This Week's Big Question: Will Rick Perry's Presidential Campaign Survive?

Last we checked in on Rick Perry's quixotic second bid for president, our erstwhile governor had picked a fight with the 2016 Republican field's irresistible force, Donald Trump. Perry, desperate to get into August 6's Fox News-sponsored first GOP debate, was doing everything he could to raise his national profile, because national poll numbers, meaningful as they are five months before a single Iowa caucus gets underway, are the metric Fox is using to see who gets in. Top 10 candidates get to take the stage at the Quicken Loans Arena in Cleveland during prime time. Everybody else gets stuck at the kids table pseudo-debate slated for Thursday afternoon.

Trumps' in, as are Jeb Bush, Scott Walker, Marco Rubio, the guys seen as contenders. Perry's campaign might not be completely dead if he doesn't get into the main scrum but it might be close, so Governor Goodhair has thrown all manner of shit at the wall over the past week in hopes that something, anything would stick.

On July 25, Perry responded to the Lafayette, Louisiana, movie theater shooting by suggesting people should be allowed to bring guns into movie theaters.

"I believe that, with all my heart, that if you have the citizens who are well trained, and particularly in these places that are considered to be gun-free zones, that we can stop that type of activity, or stop it before there's as many people that are impacted as what we saw in Lafayette," Perry said to CNN's Jake Tapper.

Perry backed up his calls for firearm wielding moviegoers defending themselves in the dark with legitimately well-received speech on economic policy, which was weird.

Speaking at the Yale Club in New York City on Wednesday, Perry stressed the need for increased regulation of large banks and consumer protection from exotic mortgage products alongside touting more traditionally conservative ideas like privatizing Fannie Mae and Freddie Mac. Asked about Trump, also on Wednesday, Perry suggested that they have a pull-up contest.

"Let's get a pull-up bar out there and let's see who can do the most pull-ups," Perry said.

Thursday, for the first time in awhile, Perry reverted to his distracted, bumbling 2012 form during an early morning MSNBC performance. Asked about how congressional Republican leadership was doing, Perry said this: 

"Well, obviously, I think they’re doing a poor job of, uh, making Americans believe that they can actually make Congress work and work with the president. Now part of that is the president’s problem, and I think — one of the things I learned as governor is you’ve got to reach out across the party lines. I’d rather have half a loaf than no loaf, and right now we’re getting a lot of no loaf. Matter of fact, we’re not even getting a slice, at this particular point in time. So… a president that actually wants to work with Congress, and I think Congress has to cross that line too."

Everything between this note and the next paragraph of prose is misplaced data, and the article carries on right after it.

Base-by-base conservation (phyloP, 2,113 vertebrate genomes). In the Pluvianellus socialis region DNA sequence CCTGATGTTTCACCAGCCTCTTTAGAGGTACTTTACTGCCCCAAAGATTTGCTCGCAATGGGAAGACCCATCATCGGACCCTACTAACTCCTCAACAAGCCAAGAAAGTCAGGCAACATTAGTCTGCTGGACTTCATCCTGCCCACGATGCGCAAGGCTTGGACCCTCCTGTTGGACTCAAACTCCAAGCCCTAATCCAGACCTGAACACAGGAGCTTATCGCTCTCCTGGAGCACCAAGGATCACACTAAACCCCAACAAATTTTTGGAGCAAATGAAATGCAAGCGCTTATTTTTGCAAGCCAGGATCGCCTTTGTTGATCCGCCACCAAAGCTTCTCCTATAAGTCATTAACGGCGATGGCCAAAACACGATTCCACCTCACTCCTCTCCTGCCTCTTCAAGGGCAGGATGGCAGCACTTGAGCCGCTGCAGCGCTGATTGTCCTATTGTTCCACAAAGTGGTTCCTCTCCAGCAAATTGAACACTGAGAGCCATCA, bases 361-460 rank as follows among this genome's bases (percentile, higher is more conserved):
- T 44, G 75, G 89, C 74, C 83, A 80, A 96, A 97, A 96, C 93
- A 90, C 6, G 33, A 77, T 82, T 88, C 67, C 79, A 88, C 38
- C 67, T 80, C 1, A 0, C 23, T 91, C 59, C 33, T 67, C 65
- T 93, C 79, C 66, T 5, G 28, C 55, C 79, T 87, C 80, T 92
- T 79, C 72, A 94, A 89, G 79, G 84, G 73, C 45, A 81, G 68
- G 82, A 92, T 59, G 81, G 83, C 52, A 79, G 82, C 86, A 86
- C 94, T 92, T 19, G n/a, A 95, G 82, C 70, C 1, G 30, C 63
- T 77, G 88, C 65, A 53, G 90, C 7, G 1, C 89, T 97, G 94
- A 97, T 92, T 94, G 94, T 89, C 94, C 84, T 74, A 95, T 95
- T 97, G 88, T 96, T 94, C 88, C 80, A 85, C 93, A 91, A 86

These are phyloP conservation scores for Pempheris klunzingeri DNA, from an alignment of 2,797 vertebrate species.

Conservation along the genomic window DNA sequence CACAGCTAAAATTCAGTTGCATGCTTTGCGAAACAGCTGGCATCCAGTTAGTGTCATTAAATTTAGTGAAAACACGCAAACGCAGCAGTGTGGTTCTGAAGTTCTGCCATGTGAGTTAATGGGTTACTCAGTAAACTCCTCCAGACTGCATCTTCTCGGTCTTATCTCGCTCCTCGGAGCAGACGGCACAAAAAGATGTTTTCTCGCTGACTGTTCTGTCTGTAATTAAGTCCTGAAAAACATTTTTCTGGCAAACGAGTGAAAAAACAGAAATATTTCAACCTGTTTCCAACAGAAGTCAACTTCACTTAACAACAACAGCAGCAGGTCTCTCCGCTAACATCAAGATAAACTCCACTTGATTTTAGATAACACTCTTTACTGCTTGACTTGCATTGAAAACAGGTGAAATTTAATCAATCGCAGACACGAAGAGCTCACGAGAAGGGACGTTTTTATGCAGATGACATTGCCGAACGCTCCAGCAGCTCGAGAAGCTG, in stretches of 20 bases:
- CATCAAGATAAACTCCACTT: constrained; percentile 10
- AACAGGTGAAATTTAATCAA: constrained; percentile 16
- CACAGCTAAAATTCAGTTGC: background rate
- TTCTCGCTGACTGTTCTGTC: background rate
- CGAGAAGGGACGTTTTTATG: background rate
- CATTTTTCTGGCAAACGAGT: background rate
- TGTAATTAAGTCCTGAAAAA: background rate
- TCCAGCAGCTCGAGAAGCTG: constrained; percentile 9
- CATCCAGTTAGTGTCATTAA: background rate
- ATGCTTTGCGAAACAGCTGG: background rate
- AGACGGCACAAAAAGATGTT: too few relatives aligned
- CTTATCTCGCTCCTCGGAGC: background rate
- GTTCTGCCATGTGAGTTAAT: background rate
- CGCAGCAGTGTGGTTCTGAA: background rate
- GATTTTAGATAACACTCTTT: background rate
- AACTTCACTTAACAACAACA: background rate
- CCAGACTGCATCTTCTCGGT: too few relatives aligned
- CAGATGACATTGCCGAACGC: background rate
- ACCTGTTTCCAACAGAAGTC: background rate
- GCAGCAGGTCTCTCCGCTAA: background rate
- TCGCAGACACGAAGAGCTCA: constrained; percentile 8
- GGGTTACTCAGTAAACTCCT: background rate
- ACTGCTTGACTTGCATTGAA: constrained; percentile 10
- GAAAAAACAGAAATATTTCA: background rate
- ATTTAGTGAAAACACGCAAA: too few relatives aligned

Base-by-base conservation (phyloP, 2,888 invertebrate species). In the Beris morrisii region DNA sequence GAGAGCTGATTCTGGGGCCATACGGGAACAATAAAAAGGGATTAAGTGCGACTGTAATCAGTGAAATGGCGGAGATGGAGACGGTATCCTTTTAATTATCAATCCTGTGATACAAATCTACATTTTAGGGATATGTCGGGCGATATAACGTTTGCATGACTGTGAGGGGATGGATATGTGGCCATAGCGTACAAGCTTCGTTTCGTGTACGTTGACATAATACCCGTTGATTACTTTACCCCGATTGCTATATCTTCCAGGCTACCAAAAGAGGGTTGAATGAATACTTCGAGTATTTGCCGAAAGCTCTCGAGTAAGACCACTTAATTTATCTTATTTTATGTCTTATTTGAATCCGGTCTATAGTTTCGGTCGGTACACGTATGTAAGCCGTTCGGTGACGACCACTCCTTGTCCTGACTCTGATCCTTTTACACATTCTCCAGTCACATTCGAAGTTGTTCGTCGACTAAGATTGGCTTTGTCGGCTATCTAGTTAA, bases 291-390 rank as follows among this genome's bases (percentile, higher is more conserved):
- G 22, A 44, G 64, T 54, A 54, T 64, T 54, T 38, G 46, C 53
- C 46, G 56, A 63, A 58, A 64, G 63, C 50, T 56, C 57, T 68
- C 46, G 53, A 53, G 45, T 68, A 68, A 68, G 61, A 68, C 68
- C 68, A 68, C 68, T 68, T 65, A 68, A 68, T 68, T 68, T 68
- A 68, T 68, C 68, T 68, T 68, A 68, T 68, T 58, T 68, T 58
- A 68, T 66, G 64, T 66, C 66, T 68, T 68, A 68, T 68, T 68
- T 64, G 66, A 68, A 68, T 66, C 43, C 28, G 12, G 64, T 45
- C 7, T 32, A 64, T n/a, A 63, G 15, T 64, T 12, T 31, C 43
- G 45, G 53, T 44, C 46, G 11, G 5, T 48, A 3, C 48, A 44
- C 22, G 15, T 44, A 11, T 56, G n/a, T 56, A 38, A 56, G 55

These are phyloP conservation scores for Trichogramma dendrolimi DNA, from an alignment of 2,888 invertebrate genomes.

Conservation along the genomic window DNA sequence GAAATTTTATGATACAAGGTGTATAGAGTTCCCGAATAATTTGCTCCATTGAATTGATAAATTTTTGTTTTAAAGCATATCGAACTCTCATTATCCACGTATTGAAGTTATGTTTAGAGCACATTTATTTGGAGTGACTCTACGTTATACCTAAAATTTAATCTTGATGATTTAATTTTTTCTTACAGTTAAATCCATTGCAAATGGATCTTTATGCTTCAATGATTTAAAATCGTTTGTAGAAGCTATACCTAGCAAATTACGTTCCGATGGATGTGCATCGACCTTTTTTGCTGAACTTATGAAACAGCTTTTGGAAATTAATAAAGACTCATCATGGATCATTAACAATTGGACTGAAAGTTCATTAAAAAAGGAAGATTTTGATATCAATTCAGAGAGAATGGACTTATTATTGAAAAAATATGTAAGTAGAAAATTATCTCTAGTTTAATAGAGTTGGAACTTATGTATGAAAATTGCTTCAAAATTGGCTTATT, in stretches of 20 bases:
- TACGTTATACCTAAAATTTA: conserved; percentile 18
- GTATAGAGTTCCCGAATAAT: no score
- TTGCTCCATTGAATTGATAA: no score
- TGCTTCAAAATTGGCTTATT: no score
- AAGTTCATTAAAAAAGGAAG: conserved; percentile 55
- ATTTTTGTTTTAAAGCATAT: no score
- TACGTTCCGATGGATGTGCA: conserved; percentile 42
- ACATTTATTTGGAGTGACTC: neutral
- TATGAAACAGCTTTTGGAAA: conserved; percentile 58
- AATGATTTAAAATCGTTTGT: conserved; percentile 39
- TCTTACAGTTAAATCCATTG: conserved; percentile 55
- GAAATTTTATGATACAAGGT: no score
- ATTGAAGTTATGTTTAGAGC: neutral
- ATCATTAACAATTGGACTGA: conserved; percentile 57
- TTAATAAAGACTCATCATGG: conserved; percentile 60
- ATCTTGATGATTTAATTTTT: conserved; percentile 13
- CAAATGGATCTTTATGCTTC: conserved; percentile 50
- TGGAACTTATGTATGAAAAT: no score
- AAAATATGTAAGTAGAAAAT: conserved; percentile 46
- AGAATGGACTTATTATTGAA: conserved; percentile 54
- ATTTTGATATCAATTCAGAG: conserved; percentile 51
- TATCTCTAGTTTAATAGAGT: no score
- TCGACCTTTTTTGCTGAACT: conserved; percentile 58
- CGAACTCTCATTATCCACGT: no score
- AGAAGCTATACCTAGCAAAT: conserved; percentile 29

Still, after all that, Perry was not securely in the debate field, remaining locked in a battle for the 10th lectern, according to a polling average from Real Clear Politics, about 2.2 percent of those polled preferring him. Right now, that's good enough to make Perry the first loser — 11th place. He has until Tuesday to worm his way out of his predicament, and it seems he's going to rely on red meat to make sure his extensive debate prep doesn't go to waste. 

Friday afternoon, Perry piled on the anti-Planned Parenthood bandwagon, again making use of the dubiously edited videos released over the past few weeks showing Planned Parenthood executives discussing the donation of fetal tissue for research purposes.

“With the release of a fourth video showing a Planned Parenthood doctor discussing the sale of body parts from aborted babies, the organization’s carefully constructed façade continues to crumble. We can no longer allow the atrocities committed by an organization that receives state and federal tax dollars, and that receives special tax treatment from the federal government. That is why today, I am calling for the revocation of the federal nonprofit charters of the Planned Parenthood Federation of America and its political wing, Planned Parenthood Action.

The Obama administration targets groups with the word ‘patriot’ in their name but does nothing to an organization that cuts apart and sells the body parts of dead babies. This cannot stand. It is long past time for the mirage around Planned Parenthood’s true activities to fade," Perry said.
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Stephen Young has written about Dallas news for the Observer since 2014. He's a Dallas native and a graduate of the University of North Texas.
Contact: Stephen Young

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